After you have stopped at a breakpoint, you may want to step through your program one source line at a time while you compare its actual state with the expected state. You can use the step and next commands to do so. Both commands execute one source line of your program, stopping when that line has completed execution. The commands handle source lines that contain function calls differently: the step command steps into the function, while the next command steps over the function.
The step up command continues execution until the current function returns control to the function that called it.
The step to command attempts to step into a specified function in the current source line, or if no function is specified, into the last function called as determined by the assembly code for the current source line.
Some functions, notably library functions such as printf, might not have been compiled with the -g option, so dbx cannot step into them. In such cases, step and next perform similarly.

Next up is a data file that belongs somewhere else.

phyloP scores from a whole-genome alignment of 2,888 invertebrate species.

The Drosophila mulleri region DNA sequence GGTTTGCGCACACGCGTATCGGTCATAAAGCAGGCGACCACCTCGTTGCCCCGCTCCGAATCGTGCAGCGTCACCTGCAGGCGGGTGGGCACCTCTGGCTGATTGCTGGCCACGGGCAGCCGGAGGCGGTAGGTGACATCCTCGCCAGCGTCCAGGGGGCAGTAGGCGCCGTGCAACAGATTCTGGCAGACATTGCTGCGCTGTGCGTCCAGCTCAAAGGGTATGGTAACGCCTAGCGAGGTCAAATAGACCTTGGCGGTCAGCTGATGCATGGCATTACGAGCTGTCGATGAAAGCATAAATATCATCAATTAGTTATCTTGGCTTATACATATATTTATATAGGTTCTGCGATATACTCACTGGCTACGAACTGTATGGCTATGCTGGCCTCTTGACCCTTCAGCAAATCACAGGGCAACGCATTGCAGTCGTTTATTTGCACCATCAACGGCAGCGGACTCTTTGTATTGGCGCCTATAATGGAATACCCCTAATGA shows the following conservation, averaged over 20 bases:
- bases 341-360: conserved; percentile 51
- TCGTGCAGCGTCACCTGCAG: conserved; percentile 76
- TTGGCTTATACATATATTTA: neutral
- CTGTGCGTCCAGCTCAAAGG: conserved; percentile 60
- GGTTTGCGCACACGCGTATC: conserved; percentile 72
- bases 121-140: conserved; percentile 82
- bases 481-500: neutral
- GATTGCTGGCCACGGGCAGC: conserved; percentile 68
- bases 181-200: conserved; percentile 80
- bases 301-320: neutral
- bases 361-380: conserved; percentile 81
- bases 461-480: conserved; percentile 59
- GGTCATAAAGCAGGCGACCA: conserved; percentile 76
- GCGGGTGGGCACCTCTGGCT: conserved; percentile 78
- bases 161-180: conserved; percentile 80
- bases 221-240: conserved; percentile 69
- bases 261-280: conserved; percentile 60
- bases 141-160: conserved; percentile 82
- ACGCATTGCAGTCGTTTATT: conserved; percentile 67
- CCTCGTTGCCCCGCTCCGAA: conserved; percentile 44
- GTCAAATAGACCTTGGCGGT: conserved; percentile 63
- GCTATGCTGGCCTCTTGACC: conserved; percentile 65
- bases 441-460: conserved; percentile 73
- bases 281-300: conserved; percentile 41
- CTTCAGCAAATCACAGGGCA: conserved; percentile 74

The following example shows the use of the step and next commands as well as the breakpoint set in Setting Breakpoints.
(dbx) stop at 13 (3) stop at "t.c":13 (dbx) run Running: a.out stopped in main at line 13 in file "t.c" 13 printit(msg); (dbx) next Hello world stopped in main at line 14 in file "t.c" 14 } (dbx) run Running: a.out stopped in main at line 13 in file "t.c" 13 printit(msg); (dbx) step stopped in printit at line 6 in file "t.c" 6 printf("%s\n", msg); (dbx) step up Hello world printit returns stopped in main at line 13 in file "t.c" 13 printit(msg); (dbx)